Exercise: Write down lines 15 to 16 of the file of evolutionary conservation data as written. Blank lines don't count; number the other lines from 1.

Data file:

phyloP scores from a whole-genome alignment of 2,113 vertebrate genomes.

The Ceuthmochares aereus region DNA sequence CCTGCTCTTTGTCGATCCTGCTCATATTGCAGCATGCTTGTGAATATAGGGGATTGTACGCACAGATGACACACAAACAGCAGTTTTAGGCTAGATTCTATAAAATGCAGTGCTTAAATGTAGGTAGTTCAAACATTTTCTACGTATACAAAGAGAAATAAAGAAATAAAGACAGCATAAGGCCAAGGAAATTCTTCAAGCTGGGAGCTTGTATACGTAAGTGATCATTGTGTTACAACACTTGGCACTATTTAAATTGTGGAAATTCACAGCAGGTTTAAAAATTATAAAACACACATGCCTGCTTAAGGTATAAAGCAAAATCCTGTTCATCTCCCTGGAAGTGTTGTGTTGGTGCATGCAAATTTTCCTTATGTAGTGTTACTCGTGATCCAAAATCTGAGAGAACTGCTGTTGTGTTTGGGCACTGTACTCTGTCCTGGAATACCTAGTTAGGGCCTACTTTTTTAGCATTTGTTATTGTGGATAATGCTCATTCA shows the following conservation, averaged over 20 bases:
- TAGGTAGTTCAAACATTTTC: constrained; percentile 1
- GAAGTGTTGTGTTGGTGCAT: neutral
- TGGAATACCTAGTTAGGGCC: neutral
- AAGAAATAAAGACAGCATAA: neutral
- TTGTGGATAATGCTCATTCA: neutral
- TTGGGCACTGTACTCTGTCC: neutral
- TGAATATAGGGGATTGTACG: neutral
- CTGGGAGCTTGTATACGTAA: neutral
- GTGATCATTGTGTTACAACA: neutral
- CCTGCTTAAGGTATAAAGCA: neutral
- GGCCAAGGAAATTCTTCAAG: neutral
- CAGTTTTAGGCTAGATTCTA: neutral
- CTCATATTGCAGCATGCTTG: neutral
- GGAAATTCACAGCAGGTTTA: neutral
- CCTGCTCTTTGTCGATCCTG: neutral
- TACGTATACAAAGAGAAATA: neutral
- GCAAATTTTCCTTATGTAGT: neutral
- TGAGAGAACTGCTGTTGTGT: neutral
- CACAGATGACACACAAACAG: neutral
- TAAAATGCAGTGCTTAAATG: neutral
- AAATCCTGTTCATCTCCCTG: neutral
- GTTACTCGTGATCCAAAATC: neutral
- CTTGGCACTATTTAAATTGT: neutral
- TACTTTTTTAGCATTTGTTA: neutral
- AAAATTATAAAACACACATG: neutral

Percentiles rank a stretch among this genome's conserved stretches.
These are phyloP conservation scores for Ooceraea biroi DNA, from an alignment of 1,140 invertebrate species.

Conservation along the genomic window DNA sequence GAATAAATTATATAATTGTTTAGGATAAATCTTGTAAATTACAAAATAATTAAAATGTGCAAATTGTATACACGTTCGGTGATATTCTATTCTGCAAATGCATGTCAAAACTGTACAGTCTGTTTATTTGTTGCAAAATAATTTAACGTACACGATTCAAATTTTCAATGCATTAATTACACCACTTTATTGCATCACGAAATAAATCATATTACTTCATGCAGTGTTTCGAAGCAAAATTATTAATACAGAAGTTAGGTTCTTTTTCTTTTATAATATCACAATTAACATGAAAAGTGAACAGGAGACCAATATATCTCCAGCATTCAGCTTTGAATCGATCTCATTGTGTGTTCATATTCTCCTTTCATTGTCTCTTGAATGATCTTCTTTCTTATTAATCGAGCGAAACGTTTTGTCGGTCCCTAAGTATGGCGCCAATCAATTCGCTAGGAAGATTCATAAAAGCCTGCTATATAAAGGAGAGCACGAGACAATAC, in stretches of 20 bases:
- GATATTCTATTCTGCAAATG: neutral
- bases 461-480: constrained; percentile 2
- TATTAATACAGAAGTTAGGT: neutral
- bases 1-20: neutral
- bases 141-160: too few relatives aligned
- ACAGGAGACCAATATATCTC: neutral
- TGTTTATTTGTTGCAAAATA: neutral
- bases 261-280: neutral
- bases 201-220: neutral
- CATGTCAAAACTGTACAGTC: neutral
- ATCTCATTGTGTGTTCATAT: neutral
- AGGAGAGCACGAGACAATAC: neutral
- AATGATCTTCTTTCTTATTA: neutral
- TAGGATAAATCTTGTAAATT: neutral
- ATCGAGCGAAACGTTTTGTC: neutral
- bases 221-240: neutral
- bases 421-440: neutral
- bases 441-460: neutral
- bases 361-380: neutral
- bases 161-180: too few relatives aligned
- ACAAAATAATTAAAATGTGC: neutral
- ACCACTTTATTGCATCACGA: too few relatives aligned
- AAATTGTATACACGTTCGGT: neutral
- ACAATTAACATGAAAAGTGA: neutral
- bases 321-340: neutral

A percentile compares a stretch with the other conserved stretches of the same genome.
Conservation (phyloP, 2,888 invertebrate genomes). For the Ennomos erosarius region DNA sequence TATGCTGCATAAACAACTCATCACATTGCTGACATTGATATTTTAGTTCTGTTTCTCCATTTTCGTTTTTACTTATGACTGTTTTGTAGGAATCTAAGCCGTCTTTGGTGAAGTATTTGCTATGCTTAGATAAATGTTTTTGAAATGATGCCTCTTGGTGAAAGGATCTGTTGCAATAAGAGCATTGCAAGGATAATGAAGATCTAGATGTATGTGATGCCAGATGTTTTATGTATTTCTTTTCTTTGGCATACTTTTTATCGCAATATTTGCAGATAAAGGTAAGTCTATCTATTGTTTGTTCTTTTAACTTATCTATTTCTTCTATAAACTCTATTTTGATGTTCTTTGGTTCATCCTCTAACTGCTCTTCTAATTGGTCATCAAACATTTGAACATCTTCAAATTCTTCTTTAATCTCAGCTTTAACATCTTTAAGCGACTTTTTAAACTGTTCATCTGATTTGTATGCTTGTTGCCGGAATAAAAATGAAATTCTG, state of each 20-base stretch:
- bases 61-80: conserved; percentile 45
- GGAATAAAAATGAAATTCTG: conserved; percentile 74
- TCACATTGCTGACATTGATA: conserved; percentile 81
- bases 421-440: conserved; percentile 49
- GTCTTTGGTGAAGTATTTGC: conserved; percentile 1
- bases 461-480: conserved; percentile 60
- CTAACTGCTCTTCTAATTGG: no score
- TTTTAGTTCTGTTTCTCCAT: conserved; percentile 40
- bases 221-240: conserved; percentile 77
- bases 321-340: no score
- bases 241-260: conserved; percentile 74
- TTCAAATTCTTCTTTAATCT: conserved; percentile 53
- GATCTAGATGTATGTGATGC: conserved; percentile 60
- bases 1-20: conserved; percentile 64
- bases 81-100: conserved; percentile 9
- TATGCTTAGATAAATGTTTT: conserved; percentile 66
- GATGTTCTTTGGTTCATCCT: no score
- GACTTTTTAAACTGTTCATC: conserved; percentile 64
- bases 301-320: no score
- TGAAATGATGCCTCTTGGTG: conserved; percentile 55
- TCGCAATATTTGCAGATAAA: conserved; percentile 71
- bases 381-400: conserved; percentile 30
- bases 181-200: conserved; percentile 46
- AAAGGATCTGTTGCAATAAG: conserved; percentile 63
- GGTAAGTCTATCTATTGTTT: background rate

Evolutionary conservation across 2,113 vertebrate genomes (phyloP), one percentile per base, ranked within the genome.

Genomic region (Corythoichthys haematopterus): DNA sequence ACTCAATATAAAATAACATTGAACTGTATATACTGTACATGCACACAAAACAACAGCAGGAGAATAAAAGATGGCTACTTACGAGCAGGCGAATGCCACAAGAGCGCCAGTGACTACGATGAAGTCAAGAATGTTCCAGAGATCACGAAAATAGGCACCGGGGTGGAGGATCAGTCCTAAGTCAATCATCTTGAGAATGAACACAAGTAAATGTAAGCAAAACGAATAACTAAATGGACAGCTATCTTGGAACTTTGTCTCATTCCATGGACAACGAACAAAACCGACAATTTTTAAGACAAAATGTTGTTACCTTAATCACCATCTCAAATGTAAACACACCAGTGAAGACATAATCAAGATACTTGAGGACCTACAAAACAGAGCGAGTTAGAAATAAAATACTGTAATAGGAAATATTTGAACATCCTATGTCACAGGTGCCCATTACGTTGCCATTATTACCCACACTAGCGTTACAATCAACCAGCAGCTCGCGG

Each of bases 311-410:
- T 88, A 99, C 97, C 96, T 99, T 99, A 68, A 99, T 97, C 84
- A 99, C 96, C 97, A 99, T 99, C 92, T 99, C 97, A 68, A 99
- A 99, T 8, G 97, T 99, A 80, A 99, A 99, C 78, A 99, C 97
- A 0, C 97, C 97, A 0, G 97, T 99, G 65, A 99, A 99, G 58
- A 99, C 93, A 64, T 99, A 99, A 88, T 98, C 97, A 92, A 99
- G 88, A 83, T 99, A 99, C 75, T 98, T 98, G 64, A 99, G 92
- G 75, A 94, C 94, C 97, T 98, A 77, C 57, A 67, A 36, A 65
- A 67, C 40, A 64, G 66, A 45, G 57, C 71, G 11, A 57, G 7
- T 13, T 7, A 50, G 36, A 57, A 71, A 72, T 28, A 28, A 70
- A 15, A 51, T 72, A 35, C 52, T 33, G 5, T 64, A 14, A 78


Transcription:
- CTCATATTGCAGCATGCTTG: neutral
- GGAAATTCACAGCAGGTTTA: neutral